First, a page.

Wednesday, December 31, 2008

Almost Catholic: An Appreciation of the History, Practice & Mystery of Ancient Faith (Reviewed August 2008)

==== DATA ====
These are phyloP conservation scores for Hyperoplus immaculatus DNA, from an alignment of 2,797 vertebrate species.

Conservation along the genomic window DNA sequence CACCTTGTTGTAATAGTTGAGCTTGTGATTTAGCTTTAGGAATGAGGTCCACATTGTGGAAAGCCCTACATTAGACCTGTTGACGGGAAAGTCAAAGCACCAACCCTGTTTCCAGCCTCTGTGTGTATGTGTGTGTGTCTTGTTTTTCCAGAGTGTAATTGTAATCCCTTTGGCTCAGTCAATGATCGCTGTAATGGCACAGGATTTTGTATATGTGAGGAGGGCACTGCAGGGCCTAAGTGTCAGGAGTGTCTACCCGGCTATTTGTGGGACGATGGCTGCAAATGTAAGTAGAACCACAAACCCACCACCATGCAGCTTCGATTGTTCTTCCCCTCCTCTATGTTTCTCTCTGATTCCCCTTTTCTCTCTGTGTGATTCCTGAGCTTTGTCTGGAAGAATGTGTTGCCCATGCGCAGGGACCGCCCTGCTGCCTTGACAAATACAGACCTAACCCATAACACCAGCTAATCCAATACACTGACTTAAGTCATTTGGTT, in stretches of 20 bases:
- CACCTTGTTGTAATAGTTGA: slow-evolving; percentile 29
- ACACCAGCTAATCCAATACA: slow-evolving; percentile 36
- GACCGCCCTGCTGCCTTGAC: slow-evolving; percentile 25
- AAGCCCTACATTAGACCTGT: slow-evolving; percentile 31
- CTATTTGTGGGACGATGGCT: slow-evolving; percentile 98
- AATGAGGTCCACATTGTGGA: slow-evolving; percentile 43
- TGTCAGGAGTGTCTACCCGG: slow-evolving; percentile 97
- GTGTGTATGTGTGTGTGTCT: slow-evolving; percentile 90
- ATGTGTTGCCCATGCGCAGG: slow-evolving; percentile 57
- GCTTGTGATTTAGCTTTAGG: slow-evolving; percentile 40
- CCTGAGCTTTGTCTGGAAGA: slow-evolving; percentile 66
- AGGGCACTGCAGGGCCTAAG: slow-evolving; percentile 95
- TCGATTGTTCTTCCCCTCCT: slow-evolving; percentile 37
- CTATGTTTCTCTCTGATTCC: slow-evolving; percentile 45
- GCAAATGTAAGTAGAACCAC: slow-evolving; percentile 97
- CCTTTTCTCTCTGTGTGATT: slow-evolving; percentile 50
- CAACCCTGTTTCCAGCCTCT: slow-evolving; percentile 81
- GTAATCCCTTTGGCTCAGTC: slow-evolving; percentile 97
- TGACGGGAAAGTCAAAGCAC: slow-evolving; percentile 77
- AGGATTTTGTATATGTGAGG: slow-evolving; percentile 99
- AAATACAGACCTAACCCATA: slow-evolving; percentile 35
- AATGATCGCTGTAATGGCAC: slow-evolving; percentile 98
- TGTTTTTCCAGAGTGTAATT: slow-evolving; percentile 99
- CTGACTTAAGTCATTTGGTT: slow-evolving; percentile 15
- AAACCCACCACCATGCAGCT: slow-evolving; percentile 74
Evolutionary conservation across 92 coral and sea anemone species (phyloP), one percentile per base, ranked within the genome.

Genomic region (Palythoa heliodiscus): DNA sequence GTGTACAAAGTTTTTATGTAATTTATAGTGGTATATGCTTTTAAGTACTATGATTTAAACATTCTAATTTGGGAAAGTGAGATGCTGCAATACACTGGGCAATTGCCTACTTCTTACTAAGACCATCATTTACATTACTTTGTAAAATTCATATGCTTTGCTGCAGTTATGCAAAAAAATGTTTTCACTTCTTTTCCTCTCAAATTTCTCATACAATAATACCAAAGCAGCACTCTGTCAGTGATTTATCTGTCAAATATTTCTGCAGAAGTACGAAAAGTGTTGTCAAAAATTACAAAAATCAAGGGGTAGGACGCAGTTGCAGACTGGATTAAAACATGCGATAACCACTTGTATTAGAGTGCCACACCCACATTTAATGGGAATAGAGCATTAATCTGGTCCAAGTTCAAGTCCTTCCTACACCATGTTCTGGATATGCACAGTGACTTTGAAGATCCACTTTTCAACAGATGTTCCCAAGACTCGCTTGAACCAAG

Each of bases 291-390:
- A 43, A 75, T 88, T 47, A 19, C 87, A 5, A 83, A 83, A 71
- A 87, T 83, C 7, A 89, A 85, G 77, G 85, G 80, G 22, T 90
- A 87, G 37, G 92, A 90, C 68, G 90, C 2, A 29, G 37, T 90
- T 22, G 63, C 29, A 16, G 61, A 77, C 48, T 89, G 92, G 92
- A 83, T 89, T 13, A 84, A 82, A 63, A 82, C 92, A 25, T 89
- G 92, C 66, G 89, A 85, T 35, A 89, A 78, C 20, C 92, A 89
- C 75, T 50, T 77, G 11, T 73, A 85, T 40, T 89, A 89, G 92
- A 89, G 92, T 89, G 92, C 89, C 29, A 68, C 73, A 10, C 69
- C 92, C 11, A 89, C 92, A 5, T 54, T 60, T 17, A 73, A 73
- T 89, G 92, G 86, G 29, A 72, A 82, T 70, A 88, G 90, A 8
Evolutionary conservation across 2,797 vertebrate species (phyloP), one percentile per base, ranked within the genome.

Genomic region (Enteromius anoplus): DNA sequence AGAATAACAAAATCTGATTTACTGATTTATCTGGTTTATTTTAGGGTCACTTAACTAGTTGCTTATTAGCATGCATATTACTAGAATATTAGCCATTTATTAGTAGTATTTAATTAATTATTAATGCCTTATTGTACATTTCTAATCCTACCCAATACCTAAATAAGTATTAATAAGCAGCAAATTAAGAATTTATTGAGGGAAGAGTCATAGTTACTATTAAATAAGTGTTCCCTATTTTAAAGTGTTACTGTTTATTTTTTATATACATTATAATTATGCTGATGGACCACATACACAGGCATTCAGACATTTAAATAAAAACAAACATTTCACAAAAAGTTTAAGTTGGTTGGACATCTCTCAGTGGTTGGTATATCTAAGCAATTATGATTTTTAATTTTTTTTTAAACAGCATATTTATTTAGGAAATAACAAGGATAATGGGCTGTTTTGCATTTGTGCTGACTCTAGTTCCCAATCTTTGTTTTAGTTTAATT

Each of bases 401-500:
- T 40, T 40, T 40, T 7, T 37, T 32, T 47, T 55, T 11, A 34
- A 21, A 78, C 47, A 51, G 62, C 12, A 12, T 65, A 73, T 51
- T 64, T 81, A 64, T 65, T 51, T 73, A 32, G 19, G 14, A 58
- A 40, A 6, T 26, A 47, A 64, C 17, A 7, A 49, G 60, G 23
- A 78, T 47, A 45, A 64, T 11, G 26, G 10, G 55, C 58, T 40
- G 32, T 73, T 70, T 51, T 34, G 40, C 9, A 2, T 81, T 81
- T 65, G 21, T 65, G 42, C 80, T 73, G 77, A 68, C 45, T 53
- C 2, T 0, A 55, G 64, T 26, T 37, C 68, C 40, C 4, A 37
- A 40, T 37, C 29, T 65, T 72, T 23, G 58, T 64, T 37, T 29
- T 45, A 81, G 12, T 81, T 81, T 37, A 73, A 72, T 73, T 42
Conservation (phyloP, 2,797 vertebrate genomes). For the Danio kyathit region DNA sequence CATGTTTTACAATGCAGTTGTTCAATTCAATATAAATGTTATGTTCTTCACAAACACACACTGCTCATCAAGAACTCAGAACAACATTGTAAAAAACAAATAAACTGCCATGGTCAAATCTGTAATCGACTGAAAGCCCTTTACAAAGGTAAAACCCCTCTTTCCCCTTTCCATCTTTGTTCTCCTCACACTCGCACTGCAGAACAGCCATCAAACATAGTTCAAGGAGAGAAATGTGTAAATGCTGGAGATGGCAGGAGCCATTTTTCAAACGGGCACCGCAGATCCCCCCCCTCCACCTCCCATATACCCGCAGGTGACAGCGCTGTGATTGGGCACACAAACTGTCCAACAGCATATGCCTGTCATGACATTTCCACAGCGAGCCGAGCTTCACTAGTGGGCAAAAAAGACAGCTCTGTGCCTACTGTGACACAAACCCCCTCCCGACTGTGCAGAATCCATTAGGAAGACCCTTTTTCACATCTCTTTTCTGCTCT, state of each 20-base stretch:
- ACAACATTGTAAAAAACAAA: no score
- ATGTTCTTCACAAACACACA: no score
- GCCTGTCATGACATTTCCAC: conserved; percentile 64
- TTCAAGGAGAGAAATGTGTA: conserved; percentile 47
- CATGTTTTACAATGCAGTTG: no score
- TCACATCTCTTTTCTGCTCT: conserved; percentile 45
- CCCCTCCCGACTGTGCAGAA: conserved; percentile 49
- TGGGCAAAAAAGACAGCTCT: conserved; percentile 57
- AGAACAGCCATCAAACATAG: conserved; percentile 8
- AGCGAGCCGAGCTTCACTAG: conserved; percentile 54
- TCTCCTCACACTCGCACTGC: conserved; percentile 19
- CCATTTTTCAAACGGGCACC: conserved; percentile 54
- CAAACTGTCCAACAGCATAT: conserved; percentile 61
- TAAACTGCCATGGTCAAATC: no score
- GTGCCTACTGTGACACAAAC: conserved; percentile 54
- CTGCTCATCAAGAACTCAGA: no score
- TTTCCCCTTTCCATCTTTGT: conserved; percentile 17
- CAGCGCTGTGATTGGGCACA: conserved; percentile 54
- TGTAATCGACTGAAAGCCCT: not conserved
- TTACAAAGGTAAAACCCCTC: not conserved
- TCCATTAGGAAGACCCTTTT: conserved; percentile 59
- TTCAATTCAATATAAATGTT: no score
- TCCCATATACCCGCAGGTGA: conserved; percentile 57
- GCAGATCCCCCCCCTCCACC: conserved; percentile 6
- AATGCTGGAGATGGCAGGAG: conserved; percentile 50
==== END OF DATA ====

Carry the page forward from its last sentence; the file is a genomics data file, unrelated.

Almost Catholic: An Appreciation of the History, Practice & Mystery of Ancient Faith, Jon M. Sweeney (2008)[***1/2]. I picked this up in a bookstore in Woodstock, VT, near where my father recently moved; it caught my eye because "Almost Catholic" describes me to a T. (As it turns out, Sweeney is from Woodstock, which is why this somewhat obscure book was in a little independent bookstore with a tiny religion section.) I loved the premise of this book -- that the practice and mystery of Catholic faith can be shared by all, regardless of whether one has been born into Roman Catholicism or converted to it. I also loved Sweeney's emphasis on practice and faith, in contrast to belief and Truth: "Becoming a person of faith takes a lifetime, and it begins far more often in participation than it does in some sort of judging. The French philosopher Blaise Pascal criticized the approach to faith that says it begins with belief. You start with belonging, he said. Belief comes later, and even then, belief comes and goes. Consistent belief is not essential to faith." Amen. The rest of the book explores various aspects of Catholicism, including devotional practices Sweeney finds meaningful, such as praying the Rosary and the Stations of the Cross, as well as highlighting some of his "Cloud of Witnesses," including my own patron saint, Thomas Merton. I found most of the book interesting, but somewhat disappointing. It had such promise, but Sweeney was not very generous nor eloquent in sharing his own experience. He doesn't say much that Kathleen Norris hasn't said much more beautifully, personally and movingly in Dakota: A Spiritual Geography, The Cloister Walk, and Amazing Grace: A Vocabulary of Faith.

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